Medicines and driving

01 Jun
01Jun check the label on medicines and the patient information
leaflet for any warnings.

There are many common drugs that have side effects that may
impair your driving ability such as:
 Sleeping tablets
 Sedatives, tranquillisers or other medicines for anxiety
 Some pain killers
 Some allergy or hay-fever medicines
 Many cough and cold remedies
 Some medicines for epilepsy
 Some medicines for diabetes
 Some medicines for blood pressure or heart conditions
 Some herbal remedies or supplements

Some medicines can make you feel fatigued. You may have impaired cognitive functioning or they make affect your confidence and emotional state.

Illicit drugs

Illicit drugs such as cannabis, cocaine and ecstasy affect drivers in different ways such as slower reaction times, aggressive behaviour, poor concentration, panic attacks and paranoia. As the effects of these drugs wear off, drivers may feel extremely fatigued.

Daily Stress Events

Stressors are generated by day-to-day events, e.g. work related
issues, relationship difficulties, financial matters and family
matters. It is important to manage these stress events in order to
minimise their impact on your driving. Contact your line
manager to discuss any stress events that could have a negative
impact on your driving.

Personal safety

A well-maintained and regularly-serviced vehicle is less likely to break down and leave you stranded. Join a reliable breakdown organisation. Your employer may
have done this for you.
Take a mobile phone with you for emergencies. Make sure the phone is fully charged before your journey. In general do not pick up hitchhikers or offer lifts to people you do not know.
Keep valuables and bags out of sight and out of reach.
Keep the car doors locked while driving in slow moving or stationary traffic if you feel vulnerable.

Always lock the door when you are away from the vehicle – even when paying for fuel.

Safe Parking

The golden rule is to make sure that others can see you and that you do not park in an isolated place. Always consider the position of the vehicle on the other side of your intended space. Think about pulling in your wing mirrors,
 but remember to pull them out again before driving off. Put all valuable items out of sight, e.g. in the boot before leaving your vehicle. Lock all doors, windows and the sunroof. Listen and look around before getting out of your vehicle.  Note the location of the street. where you park. Think about the time you will be returning to your vehicle – a safe place during the day may be very different at night. Under no circumstances should headlights be left on when the vehicle is parked. If needed consider using side or parking lights. Choose a car park or parking space that is close to your final destination.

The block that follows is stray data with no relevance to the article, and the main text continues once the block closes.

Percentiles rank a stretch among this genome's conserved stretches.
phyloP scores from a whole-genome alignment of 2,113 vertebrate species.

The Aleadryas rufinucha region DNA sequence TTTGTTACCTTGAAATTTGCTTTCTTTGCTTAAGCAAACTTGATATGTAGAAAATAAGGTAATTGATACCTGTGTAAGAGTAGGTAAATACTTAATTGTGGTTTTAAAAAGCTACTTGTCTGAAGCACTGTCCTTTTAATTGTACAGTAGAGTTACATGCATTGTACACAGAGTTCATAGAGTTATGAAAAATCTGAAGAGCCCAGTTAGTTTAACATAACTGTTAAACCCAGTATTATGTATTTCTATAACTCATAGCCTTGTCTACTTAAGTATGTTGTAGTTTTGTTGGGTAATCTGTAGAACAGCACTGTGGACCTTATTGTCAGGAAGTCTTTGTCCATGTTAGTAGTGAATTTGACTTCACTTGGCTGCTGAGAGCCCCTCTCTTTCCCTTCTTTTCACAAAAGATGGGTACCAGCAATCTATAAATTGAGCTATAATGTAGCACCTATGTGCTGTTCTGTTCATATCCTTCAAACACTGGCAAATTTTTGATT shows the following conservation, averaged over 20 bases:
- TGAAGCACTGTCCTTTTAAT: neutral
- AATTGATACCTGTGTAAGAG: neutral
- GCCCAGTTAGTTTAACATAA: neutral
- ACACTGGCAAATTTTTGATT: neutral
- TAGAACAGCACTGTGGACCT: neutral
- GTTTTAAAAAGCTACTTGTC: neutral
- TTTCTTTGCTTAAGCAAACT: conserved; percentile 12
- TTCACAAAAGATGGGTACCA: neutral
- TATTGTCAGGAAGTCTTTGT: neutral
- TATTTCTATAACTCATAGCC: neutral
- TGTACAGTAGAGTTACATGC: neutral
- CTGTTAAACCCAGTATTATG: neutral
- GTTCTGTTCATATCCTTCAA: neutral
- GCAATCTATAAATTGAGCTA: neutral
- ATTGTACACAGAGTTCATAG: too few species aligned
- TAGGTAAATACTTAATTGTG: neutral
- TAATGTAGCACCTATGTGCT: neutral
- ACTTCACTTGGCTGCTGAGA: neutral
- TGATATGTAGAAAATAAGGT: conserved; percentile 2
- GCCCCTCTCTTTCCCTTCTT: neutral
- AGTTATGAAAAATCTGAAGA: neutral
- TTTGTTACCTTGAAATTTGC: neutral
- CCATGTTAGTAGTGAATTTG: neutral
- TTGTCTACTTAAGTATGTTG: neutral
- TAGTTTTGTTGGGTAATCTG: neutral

If possible, choose a location that:

 Is visible to other people
 Is in an open area, so that you have a good all-round view
 Is well-lit
 Is not close to bushes or dark corners
 Allows you to reverse into your chosen space, so you can
drive out more safely
 Allows you to park next to a fixed object (where possible or
practical) to minimise the risk of damage to your vehicle

If using a car park:

 Note what time the car park closes
 Note the level you parked on [write it on your ticket]
 Lock your doors and close the windows as you enter the car
 In multi-storey car parks choose a space that is:
 Near the manned kiosk, if there is one
 Close to the exit level required

When returning to the vehicle:

If you are alone, try to follow a group
 Approach the vehicle with your keys in your hand so you can
get in quickly if necessary
 Check the vehicle as you approach. If there are any signs of it
having being tampered with, do not get in – call the Gardai
 If you have one, keep a personal attack alarm to hand – it’s
no good at the bottom of a bag!

Dealing with Potentially Aggressive Behaviour

Avoid getting into conflict with another driver. Responding to another driver’s aggression or challenge could put you at risk of injury or worse.

If you accidentally cause another driver to become angry – hold
up your whole hand as a friendly acknowledgement of your
mistake – this can diffuse the situation.
Do not overreact to, or panic about, another driver’s error, bad
driving or poor attitude. They may be unaware of their actions.
Stay away from them and concentrate on your own driving, safely
and responsibly.
If your mood is affected by an incident during your journey, once
you have moved away from any danger, find an opportunity to
stop and take time out.
Never put yourself or your passengers in danger by getting out of
the car to deal with an angry or aggressive driver. If confronted
with potentially violent situation, remain in the car with the
windows closed and door locked. Stay calm and think logically. If
necessary, call for help on a mobile phone (not while driving).
Do not make gestures, flash headlights or sound the horn. This
may make the situation worse. It will also distract you.
Do not make eye contact with an angry or aggressive driver as
this has the potential to make the situation worse.
If you find you are being followed by an impatient driver
(tailgated) – do not allow yourself to be “pushed” along,
intimidated or made to increase your speed. Without actually
pulling over or stopping – find a safe opportunity to allow that
driver to pass.
Do not allow an aggressive driver to follow you home.

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